NEWS | Feb. 6, 2013

AF Civilian Drug Testing Program aims for drug-free workplace

By Staff Sgt. Anthony Hyatt Joint Base Charleston Public Affairs

Due to the sensitive nature of its work and its national defense responsibilities, the Air Force is committed to providing a drug-free workplace. Just as the Air Force expects its active-duty members to refrain from illegal drug use, it expects no less from its civilian employees.

The Air Force Civilian Drug Testing Program is designed to improve the health, wellness and safety of the civilian force.

According to Selwyn Stephens, 628th Medical Group, Drug Demand Reduction Program manager, it is Department of Defense policy not to hire civilian employees who have an illegal or illicit drug dependency. The Air Force tests employees being considered for assignment to a Testing Designated Position. TDPs are those positions deemed sufficiently critical to the Air Force mission or to the protection of public safety to warrant screening to detect the presence of drugs as a job-related requirement.

"Federal employees entrusted with the national defense must be free from the possibility of coercion or influence of criminal elements," said Stephens.

The use of illegal drugs, on or off-duty, by federal employees is inconsistent not only with the law-abiding behavior expected of all citizens, but also with the special trust placed in such employees as servants of the public, according to Provisions of Executive Order 12564 of Sept. 15, 1986.

Civilian Drug Testing Procedures

"The collection, handling and testing of the urine specimen is conducted under strict chain of custody procedures established by the Department of Health and Human Services to ensure validity of the test results," said Stephens.

In addition, failure to appear for testing without a deferral may be considered refusal to participate and may subject the employee to the full range of administrative and/or disciplinary action, said Stephens.

Supervisors play a key role in the random notification process of employees. Unlike active duty members, civilian employees are not directly observed providing their urine specimen, unless for reasonable suspicion, accident, safety mishap, or invalid sample. The specimen container used to collect the specimen has a temperature gauge. The temperature must be within the acceptable range of 90 - 100 degrees Fahrenheit. The entire collection process for the AFCDTP can be found in AFI 44-107, Air Force Civilian Drug Demand Reduction Program.

Types of Civilian Drug Testing

Several types of civilian drug testing will be employed to deter federal civilian employees from the use of illicit drugs and to identify employees for treatment and administrative actions. Below are types of testing civilians can be subject to:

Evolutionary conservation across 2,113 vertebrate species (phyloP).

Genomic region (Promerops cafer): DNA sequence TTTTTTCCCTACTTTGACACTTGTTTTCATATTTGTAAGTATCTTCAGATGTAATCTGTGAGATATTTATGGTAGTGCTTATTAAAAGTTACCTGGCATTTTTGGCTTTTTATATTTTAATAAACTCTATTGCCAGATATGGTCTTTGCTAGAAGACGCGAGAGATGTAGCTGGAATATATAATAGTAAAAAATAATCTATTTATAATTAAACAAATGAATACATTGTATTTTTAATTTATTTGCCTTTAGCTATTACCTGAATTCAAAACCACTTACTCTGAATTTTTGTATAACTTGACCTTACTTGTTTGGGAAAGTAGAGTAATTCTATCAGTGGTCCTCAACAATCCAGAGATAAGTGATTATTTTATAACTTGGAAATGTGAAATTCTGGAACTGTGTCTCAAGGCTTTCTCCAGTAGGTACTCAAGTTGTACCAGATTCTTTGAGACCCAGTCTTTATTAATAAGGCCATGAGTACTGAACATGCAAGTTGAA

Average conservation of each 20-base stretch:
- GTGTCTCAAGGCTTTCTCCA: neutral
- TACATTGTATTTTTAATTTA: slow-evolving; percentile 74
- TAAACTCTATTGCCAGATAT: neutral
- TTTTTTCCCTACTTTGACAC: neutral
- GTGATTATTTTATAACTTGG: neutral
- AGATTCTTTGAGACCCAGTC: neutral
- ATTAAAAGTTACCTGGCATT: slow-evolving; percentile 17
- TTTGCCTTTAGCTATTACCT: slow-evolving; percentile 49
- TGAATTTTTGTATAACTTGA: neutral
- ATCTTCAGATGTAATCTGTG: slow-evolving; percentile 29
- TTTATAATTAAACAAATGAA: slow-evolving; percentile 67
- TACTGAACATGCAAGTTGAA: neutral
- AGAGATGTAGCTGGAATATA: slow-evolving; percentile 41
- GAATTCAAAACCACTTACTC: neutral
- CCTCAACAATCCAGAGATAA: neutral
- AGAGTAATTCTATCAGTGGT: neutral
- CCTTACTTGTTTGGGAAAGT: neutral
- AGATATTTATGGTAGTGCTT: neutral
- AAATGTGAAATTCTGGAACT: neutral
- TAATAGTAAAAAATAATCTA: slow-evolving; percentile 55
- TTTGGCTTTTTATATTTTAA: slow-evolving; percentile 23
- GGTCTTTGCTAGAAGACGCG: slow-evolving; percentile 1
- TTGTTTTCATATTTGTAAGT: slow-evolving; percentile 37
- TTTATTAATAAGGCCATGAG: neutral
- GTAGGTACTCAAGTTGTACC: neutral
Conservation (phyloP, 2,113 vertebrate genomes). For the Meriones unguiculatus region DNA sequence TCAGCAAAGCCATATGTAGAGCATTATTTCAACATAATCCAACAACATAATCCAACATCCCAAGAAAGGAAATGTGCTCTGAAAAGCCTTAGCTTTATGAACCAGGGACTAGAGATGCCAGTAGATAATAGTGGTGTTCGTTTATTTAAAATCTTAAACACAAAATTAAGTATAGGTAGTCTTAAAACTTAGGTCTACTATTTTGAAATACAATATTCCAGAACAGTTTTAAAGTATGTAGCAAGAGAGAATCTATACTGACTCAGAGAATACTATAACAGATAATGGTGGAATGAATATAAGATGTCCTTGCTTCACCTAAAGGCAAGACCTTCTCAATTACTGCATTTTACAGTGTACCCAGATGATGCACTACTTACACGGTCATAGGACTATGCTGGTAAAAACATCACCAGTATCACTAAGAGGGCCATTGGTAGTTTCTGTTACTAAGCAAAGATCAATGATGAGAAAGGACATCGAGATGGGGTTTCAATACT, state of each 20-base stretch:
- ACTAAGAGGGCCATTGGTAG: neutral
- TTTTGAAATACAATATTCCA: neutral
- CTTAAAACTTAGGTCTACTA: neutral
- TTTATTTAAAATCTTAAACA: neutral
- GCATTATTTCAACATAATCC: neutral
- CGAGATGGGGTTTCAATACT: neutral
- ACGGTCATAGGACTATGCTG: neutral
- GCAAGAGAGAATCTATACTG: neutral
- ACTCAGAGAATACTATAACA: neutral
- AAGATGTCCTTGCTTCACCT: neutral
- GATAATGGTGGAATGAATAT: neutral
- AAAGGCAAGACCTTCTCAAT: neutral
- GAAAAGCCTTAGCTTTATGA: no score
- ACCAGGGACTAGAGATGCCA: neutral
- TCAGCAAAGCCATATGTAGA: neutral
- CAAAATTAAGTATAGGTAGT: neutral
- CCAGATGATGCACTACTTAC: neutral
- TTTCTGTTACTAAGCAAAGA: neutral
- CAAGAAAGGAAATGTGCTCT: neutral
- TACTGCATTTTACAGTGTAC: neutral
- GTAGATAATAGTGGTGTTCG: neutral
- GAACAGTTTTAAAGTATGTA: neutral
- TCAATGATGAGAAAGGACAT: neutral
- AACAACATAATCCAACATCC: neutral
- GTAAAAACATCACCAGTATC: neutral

· Tentative Selectee Testing - It is DOD policy to not hire civilian employees who are drug dependent or active drug users.

· Random Testing - Employees assigned to TDPs are subject to urinalysis testing on an unannounced random basis. Once notified by a supervisor of the need to test, employees must report to the designated test site immediately.

· Reasonable Suspicion Testing - Prior to initiating reasonable suspicion testing, a supervisor must consult with higher level supervision and attorney from the Staff Judge Advocate's Office.

· Accident or Safety Mishap Testing - The Air Force is committed to providing a safe and secure working environment and accident or mishap drug testing can provide invaluable information in furtherance of that interest.

· Voluntary Testing - Employees not in testing designated positions may volunteer for unannounced random drug testing by notifying the Civilian Personnel or NAF Human Resources Offices.

· Rehabilitation (Follow-up) Testing - All employees referred for counseling or treatment for illicit drug use will be subject to unannounced testing for a minimum of one year from the time of initiating rehabilitation.

· Consent Testing - After legal consultation, a supervisor may ask any civilian employee to consent to provide a urine specimen for drug testing at any time. The consent must be knowing and voluntary

"Hopefully these guidelines will encourage employees to make 'Protect Your Future - Make Responsible Choices,' a way of life and not just a slogan," said Stephens.

Supervisors are encouraged to attend the quarterly U.S. Air Force Civilian Personnel Management Course to learn more about the AFCDTP. To attend the 2-Day course covering various civilian supervisor topics, contact the Civilian Training at 963-4493.

For more information on the Civilian Drug Testing Program, call the Drug Demand Reduction Program office at 963-6849.